Supporting communities in Somerset

Posted on: 26/03/2021

Meet some of the team who have been supporting communities in Somerset through Coronavirus.

From responding to gas emergencies to discovering new ways of learning in lockdown, we’ve adapted to a new normal.

Veronika Csaunerova

Veronika Csaunerova, an Operational Assistant, has been working throughout the pandemic but quickly adapted to homeworking after the initial lockdown in March was announced.

Veronika, who usually works out of our Bridgwater depot, explains:

“My job involves looking after all the noticing across Somerset and north Somerset, working in partnership with the local authorities to make sure we have the right permissions to allow us to work in the road: upgrading the gas network, making new connections and carrying out gas emergency work. I also support the team who work out of the depot, and our local Training Academy, which is next door.

“When lockdown happened, we immediately switched from office to home working. I took some files, which I knew would be important, but our systems allow us to work from anywhere.

“I guess I’m different to a lot of other people as I live on my own so get the time to concentrate purely on my job.

“I have really enjoyed working from home as there aren’t the usual distractions. Saying that I am missing the buzz of the office and the benefits of those face-to-face relationships with colleagues.”

Jack Taviner

 

Our apprentices were mid-way through their theory and practical learning when the Coronavirus pandemic resulted in the UK-wide lockdown in March. With apprentice training usually split between our own training academies in Treforest and Bridgwater and practical experience as a gas engineer, learning swiftly moved online.

Working with training provider, Utilise, the Wales & West Utilities Learning & Development team developed online training through Microsoft Teams to create a virtual classroom for all apprentices. Due to the innovative and versatile manner in which Teams can be used, instructors were able to share videos, podcasts and presentations, as well as setting tasks for apprentices to complete and upload during the lesson.

Despite initial reservations from some, the reaction from those taking part in the programme has been positive.

Jack Taviner, 19 and from Winscombe, was nearing the end of his first-year apprenticeship, learning the skills needed to look after the pipes that keep the gas flowing to homes and businesses. Prior to lockdown he spent three-week blocks working from the Bridgwater depot and the company’s training facility in Treforest, south Wales. He said:

“When lockdown was announced Wales & West Utilities were quick to get things in place to make sure that our training continued seamlessly. We all had access to laptops and our learning schedule swiftly moved online.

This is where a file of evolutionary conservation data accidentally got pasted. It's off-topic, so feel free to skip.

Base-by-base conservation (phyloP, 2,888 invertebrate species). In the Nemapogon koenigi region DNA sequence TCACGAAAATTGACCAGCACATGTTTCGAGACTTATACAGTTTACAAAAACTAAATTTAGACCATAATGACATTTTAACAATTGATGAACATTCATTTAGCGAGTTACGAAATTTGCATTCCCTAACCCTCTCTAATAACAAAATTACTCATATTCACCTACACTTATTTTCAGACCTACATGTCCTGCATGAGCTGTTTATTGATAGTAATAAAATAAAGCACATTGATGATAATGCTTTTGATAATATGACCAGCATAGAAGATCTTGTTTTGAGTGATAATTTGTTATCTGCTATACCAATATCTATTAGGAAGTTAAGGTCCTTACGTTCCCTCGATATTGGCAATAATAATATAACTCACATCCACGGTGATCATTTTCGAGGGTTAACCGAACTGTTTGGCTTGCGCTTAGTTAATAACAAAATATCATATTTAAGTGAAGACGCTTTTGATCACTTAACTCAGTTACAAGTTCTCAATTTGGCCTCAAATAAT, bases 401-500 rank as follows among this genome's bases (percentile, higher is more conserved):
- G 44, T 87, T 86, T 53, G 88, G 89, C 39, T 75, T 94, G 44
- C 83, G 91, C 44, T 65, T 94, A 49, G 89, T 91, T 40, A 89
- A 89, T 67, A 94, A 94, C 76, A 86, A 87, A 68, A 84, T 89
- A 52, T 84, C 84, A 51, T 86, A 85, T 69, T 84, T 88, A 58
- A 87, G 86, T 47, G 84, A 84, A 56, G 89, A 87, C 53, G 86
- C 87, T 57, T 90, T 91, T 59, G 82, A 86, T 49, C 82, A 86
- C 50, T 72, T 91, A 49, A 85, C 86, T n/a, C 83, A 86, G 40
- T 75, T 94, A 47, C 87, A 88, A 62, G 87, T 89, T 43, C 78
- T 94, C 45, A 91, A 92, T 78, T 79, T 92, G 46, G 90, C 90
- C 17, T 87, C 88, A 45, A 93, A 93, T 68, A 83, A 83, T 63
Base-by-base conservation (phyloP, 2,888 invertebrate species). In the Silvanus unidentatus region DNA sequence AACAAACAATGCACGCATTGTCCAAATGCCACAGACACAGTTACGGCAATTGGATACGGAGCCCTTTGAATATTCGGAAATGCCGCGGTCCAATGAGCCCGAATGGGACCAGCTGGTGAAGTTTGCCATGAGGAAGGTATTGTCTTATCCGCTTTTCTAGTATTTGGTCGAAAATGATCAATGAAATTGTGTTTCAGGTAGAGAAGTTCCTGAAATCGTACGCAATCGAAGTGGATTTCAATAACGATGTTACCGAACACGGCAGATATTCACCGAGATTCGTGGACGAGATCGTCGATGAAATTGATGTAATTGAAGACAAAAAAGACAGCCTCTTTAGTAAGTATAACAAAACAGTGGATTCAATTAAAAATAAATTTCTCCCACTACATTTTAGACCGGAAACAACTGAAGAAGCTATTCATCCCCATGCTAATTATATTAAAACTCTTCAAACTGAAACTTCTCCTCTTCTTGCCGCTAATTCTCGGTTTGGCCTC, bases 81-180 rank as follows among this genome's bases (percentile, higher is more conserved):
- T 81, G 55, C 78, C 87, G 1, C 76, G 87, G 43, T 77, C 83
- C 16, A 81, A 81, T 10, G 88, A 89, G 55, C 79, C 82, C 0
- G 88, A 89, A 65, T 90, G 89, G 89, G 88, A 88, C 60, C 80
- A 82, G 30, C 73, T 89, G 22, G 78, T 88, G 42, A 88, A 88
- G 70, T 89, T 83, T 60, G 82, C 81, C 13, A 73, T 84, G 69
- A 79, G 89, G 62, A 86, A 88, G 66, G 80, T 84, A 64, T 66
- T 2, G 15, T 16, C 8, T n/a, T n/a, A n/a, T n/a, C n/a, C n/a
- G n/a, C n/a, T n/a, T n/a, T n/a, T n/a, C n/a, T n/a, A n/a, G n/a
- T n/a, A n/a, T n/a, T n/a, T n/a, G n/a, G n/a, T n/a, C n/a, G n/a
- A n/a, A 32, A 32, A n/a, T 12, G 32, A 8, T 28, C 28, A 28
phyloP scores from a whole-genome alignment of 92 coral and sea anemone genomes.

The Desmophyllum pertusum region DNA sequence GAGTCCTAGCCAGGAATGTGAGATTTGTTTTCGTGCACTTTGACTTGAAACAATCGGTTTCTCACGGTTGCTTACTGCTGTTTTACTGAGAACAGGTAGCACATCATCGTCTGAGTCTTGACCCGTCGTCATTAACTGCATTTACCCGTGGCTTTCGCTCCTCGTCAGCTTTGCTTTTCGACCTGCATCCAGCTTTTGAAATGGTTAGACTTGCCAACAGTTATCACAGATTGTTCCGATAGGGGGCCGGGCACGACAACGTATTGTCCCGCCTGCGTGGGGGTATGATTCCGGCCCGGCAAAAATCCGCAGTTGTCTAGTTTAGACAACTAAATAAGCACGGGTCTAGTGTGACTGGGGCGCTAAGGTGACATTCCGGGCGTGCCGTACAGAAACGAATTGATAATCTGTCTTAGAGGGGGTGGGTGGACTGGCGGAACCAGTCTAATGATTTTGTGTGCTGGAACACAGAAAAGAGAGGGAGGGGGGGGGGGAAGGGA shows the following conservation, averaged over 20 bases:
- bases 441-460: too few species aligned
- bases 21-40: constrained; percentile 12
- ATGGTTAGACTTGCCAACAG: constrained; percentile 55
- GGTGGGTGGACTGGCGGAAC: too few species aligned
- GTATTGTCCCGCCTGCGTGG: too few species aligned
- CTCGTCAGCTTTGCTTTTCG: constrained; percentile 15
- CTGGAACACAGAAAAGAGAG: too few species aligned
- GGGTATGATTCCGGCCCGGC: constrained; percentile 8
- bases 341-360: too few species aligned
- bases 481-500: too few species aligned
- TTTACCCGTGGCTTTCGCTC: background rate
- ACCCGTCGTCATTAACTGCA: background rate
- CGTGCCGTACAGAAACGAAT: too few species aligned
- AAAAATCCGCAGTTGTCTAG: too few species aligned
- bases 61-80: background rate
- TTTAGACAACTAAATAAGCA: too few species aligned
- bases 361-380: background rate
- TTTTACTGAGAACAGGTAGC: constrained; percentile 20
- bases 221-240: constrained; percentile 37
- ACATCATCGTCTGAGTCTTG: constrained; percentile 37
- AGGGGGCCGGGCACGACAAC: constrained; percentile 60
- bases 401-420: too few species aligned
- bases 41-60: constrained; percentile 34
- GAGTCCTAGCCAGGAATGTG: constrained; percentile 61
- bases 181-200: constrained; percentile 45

“We quickly got to grips with the new way of learning and were still able to work virtually with the other apprentices in our groups.

“When we are in the training academy we would be concentrating more on the practical side of things, but this switched to cover theory. This now means that when I go out and work in the field, I am able to put everything I have learnt into practice.

“The trainers have been great in providing supplementary handouts, whilst they can also control our screens so that we are able to see exactly what is happening – which means it’s similar to the classroom environment.

“It was a smooth transition and I quickly got used to this way of working. It’s helped me continue my apprenticeship and has been a good way to keep occupied in Lockdown!

“When I’d started out as an apprentice, never did I think I’d be learning at home for the best part of a year but it’s still been fun – and I’m looking forward to taking the next step in my career.”

Andrew Falber

Andrew Falber is one of the many gas engineers who have been acting as key workers throughout the pandemic. Andrew, an Emergency Gas Engineer, is part of the team working to keep communities across Somerset safe.

He explains how his job did not change and him and his colleagues have remained focussed on responding to gas emergencies:

“We respond to gas emergencies, keeping local people and communities safe. Throughout the pandemic our work has remained the same. We continue to work around the clock:  keeping the gas flowing and people safe and warm in their own homes.

“To do our work we have to enter people’s homes so we’re taking extra steps to protect customers and colleagues alike. This includes washing our hands with soap and water or using hand sanitiser before entering and wearing face coverings and eye protection in your home. And we may ask you to open windows and stand in another room while we’re working.

“For us it’s business as usual and to be able to go to work, in the normal way as a keyworker, has kept me occupied and given me a great sense of pride in playing a small part in keeping communities safe during Coronavirus.”